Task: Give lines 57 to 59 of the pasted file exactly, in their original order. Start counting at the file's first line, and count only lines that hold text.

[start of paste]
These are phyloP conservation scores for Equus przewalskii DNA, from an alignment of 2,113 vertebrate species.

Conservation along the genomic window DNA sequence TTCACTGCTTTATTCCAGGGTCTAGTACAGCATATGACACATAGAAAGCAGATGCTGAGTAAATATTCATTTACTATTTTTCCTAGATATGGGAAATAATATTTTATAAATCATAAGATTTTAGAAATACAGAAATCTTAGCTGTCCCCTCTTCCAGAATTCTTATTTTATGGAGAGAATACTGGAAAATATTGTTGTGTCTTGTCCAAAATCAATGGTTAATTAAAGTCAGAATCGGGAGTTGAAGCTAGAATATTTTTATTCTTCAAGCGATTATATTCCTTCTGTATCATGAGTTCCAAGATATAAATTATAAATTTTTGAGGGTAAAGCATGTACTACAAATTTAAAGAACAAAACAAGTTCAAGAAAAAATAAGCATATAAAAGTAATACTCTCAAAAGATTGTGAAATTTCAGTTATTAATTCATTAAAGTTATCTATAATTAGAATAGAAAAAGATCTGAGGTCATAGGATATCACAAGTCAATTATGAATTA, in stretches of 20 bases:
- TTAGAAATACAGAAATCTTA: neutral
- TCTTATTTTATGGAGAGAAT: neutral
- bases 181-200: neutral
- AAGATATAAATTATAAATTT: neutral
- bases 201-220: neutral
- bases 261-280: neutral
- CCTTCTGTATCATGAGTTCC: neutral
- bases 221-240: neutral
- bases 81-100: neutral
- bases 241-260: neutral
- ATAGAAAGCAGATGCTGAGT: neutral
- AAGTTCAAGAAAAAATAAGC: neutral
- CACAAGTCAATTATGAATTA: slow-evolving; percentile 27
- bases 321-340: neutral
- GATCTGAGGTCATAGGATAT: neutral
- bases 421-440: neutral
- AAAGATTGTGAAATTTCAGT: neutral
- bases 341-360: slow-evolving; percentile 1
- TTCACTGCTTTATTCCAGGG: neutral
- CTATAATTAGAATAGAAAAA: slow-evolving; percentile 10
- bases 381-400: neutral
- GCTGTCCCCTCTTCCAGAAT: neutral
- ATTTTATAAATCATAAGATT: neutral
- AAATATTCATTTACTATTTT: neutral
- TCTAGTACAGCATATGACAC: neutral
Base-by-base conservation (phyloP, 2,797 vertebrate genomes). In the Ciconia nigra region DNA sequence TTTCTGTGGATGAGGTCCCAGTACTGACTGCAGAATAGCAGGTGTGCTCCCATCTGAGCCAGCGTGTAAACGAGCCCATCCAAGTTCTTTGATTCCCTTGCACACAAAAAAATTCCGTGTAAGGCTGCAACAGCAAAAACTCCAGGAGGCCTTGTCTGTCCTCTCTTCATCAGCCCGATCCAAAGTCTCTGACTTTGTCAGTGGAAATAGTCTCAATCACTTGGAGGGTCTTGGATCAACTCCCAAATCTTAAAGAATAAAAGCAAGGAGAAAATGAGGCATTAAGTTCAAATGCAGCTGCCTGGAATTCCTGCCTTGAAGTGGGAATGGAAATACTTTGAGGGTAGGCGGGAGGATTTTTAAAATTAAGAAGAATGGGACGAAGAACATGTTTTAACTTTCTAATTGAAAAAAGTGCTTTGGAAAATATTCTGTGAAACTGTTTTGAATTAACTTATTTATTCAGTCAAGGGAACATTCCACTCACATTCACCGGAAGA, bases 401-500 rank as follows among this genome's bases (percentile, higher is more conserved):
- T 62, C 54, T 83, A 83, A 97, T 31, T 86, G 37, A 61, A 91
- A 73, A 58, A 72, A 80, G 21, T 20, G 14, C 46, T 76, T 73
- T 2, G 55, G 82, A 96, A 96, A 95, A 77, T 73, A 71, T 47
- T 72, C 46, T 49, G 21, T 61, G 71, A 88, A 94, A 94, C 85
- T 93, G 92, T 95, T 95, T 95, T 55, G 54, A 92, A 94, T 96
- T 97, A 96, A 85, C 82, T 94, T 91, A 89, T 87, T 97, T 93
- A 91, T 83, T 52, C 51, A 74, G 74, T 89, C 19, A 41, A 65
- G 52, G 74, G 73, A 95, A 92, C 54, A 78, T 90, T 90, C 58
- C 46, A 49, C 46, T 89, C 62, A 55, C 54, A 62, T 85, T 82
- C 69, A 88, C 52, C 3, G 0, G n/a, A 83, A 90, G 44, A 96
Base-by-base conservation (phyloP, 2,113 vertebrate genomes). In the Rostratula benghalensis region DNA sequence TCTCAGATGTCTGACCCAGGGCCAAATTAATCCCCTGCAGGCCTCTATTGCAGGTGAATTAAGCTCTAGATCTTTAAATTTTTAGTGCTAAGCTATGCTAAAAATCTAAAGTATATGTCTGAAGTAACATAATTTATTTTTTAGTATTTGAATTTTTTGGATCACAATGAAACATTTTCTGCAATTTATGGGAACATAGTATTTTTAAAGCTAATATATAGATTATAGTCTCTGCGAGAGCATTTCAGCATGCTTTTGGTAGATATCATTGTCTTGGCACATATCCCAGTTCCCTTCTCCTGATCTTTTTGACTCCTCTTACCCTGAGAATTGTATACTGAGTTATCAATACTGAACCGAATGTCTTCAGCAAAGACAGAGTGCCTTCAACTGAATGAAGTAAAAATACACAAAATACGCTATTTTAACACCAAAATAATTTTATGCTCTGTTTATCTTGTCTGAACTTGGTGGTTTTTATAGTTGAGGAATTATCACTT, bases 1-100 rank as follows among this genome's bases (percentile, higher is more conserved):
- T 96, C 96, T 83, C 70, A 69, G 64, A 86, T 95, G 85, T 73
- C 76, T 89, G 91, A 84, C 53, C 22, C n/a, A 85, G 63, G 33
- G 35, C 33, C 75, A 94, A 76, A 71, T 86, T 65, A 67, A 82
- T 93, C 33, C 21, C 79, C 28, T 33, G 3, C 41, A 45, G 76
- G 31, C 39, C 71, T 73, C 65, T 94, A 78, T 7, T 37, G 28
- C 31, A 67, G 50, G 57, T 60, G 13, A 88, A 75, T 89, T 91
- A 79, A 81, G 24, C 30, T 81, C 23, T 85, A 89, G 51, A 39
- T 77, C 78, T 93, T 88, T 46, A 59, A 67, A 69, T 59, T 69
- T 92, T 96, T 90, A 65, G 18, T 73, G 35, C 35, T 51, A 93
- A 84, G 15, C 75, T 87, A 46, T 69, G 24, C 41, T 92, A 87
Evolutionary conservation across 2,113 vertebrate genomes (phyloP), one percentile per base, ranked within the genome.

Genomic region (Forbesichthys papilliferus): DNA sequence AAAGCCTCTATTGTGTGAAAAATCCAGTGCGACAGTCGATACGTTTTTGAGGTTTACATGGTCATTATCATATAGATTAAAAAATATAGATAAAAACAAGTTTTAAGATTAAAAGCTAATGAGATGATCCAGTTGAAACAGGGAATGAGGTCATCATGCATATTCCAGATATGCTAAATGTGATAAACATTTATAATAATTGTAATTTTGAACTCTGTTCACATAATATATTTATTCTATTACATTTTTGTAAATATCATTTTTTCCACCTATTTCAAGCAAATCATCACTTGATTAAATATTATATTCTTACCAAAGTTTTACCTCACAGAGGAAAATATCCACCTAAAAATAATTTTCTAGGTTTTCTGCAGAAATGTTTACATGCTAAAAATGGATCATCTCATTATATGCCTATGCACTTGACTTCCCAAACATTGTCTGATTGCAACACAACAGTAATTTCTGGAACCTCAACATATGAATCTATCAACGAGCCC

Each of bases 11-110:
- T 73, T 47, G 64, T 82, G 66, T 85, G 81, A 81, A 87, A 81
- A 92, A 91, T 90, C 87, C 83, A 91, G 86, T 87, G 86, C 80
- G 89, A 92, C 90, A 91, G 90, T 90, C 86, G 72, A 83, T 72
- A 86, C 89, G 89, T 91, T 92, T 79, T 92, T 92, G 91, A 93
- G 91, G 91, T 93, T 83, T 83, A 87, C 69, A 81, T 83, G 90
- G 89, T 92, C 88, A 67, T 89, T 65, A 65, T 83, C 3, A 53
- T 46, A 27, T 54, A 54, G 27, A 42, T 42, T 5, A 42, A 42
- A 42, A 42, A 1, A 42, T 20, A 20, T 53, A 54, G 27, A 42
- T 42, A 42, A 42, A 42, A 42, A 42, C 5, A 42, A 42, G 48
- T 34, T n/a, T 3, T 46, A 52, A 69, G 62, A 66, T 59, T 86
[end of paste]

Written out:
- G 91, G 91, T 93, T 83, T 83, A 87, C 69, A 81, T 83, G 90
- G 89, T 92, C 88, A 67, T 89, T 65, A 65, T 83, C 3, A 53
- T 46, A 27, T 54, A 54, G 27, A 42, T 42, T 5, A 42, A 42